Aurora Expeditions’ UK and Europe sales director has hailed the support of agents as the line prepares for the launch of Greg Mortimer, and promised more chances for them to experience the product.
The ship, which sails in October 2019, has been such a success that Aurora has announced plans for a second new-build, to launch in 2021.
Aurora Expeditions MD Robert Halfpenny said: “In excess of 60 per cent of the inventory has already been sold for Antarctica 2020/21 and with the second ship, we are now able to ensure that the demand for places is met without causing disappointment to those who have not been able to join us during Greg Mortimer’s inaugural season.”
Speaking at an agent experience day in Lymington where agents sampled kayaking and a rigid inflatable boat ride, Craig Upshall told Cruise Trade News: “We’re seeing great growth in the UK market, which is helping us sell into 2021. Agents are 90 per cent of our business.
“We have more days planned and we want to incorporate one of our expedition team in the future. Next year we will have Greg Mortimer in Europe so we will take agents to visit the ship so they can see for themselves what it is all about.
“Experiences such as this [in Lymington] give them an insight into what our guests experience during the day. It’s about the fun side of selling a product like ours and how they can experience it and better sell it to their clients. Hopefully they can take away our brand messaging and the active side of what we do.”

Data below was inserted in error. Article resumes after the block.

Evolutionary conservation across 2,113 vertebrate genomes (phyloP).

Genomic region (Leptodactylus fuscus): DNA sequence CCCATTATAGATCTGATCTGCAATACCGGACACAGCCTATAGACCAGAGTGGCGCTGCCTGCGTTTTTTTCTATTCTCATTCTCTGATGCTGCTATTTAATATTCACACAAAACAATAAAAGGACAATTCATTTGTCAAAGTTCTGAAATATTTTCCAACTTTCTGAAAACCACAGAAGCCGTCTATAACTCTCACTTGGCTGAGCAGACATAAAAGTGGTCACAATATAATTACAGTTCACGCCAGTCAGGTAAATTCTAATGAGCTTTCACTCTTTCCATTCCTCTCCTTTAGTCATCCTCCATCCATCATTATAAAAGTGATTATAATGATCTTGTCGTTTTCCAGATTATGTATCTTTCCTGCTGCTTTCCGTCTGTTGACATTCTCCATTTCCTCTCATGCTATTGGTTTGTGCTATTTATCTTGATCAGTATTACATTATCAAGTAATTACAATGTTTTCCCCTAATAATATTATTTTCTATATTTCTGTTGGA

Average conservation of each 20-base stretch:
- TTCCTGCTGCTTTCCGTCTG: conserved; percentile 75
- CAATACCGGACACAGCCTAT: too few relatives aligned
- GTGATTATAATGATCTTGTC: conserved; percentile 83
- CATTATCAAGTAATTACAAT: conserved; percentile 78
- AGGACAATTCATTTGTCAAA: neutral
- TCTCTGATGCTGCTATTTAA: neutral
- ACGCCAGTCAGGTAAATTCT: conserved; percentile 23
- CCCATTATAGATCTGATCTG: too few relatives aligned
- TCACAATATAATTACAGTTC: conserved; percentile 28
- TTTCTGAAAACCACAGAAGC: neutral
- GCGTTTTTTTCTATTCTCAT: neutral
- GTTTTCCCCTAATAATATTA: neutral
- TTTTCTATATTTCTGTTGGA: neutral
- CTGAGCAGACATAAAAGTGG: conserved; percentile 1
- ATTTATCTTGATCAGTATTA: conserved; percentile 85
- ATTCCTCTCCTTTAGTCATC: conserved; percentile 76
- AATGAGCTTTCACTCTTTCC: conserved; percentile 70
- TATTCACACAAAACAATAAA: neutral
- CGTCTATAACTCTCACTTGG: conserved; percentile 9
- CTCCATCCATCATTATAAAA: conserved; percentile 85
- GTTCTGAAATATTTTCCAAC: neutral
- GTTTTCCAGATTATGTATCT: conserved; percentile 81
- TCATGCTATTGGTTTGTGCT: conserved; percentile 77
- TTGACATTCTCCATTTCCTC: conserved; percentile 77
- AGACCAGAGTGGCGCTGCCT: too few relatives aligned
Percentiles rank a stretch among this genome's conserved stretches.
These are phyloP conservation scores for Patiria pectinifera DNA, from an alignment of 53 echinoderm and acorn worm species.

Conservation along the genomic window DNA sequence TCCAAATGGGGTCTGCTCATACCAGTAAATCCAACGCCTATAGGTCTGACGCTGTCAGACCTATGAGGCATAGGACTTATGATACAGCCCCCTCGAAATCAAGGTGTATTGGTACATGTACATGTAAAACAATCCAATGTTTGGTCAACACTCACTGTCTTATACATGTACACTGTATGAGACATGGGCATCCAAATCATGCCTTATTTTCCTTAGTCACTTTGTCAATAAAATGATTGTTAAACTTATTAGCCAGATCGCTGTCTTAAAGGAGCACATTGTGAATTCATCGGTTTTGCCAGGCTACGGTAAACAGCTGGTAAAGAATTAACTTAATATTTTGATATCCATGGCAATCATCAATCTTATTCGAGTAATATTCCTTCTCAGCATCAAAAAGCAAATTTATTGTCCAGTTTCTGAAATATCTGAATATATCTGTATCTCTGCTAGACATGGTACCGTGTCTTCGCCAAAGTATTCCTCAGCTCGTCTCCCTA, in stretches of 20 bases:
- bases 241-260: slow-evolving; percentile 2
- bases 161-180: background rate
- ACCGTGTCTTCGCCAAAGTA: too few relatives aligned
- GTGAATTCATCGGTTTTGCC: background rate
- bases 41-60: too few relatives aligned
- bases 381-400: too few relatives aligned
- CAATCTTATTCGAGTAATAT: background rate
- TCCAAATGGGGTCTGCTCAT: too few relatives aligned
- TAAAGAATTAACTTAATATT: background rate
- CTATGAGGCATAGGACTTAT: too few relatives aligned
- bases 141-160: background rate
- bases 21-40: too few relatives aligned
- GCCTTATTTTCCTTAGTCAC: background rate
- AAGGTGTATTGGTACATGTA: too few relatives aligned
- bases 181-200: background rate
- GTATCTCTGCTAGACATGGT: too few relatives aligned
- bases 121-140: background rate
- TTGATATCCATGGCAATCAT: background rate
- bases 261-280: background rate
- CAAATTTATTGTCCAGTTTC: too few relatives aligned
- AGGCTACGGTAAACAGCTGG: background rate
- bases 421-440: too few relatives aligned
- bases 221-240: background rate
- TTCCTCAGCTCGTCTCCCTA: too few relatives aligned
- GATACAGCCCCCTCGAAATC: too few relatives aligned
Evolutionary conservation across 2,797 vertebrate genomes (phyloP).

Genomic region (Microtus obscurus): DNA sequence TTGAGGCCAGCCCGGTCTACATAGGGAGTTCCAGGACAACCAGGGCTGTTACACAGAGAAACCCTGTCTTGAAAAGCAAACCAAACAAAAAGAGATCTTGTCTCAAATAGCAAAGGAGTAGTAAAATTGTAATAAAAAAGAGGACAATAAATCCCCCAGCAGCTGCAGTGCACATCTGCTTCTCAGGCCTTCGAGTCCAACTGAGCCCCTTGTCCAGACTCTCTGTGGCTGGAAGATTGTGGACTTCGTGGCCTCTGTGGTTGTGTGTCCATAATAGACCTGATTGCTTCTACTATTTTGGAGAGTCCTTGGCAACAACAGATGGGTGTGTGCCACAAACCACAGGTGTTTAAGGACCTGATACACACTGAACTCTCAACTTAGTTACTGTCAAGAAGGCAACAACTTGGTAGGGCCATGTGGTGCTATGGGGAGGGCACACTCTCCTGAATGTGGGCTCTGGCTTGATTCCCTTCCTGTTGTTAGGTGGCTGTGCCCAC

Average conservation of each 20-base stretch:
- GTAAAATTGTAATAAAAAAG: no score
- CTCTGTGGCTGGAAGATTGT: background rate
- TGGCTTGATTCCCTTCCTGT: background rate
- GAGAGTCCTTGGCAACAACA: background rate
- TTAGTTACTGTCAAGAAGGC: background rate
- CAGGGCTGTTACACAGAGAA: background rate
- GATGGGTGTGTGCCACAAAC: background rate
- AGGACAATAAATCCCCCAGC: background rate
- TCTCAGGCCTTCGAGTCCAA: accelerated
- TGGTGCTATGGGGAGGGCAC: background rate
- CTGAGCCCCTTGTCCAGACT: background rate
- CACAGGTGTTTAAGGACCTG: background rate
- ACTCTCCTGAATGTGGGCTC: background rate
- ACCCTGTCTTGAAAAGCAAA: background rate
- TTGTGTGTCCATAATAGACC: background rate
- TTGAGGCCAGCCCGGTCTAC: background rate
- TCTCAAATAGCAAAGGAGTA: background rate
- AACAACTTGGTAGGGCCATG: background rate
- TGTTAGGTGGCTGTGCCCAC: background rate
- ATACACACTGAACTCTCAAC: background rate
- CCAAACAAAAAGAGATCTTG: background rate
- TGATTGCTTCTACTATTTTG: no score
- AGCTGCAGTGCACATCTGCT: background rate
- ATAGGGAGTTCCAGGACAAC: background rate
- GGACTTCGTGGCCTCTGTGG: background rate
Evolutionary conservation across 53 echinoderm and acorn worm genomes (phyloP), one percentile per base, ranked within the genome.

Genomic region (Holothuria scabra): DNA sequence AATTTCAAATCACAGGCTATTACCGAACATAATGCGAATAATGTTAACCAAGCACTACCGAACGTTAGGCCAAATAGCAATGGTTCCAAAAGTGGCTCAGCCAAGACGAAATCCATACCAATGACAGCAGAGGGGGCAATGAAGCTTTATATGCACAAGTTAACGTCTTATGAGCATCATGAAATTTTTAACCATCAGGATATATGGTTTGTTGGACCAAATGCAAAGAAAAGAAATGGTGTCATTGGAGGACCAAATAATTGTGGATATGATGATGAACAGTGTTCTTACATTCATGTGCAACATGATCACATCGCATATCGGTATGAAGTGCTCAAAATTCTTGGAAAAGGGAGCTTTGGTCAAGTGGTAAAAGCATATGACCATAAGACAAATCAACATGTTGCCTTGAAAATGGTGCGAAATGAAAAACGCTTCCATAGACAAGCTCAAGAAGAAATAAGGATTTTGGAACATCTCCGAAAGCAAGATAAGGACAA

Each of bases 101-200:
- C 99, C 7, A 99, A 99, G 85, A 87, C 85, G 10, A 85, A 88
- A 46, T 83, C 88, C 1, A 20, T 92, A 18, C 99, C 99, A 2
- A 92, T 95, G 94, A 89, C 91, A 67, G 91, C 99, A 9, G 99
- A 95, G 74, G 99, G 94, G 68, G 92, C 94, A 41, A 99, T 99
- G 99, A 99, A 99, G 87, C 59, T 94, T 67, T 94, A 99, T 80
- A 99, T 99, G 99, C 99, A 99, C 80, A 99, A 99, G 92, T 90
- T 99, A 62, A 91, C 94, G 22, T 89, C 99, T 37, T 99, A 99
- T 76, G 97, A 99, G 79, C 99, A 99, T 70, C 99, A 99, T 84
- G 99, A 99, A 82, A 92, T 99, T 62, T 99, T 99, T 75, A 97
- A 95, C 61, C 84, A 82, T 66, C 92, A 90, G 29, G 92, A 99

As for the success of Greg Mortimer, Upshall added: “It’s the first season for a new ship. Past guests want to experience it and a new design of a ship is always likely to have a first-year advantage; we’re the first expedition cruise company to take that design – X-BOW technology – to market.”
Upshall also confirmed that the second ship, which will sail a 2021/22 Antarctic season, will visit new destinations, although it’s unlikely to be drastically different when it comes to interiors – “we may tweak a few bits and bobs but it’s still really early days”.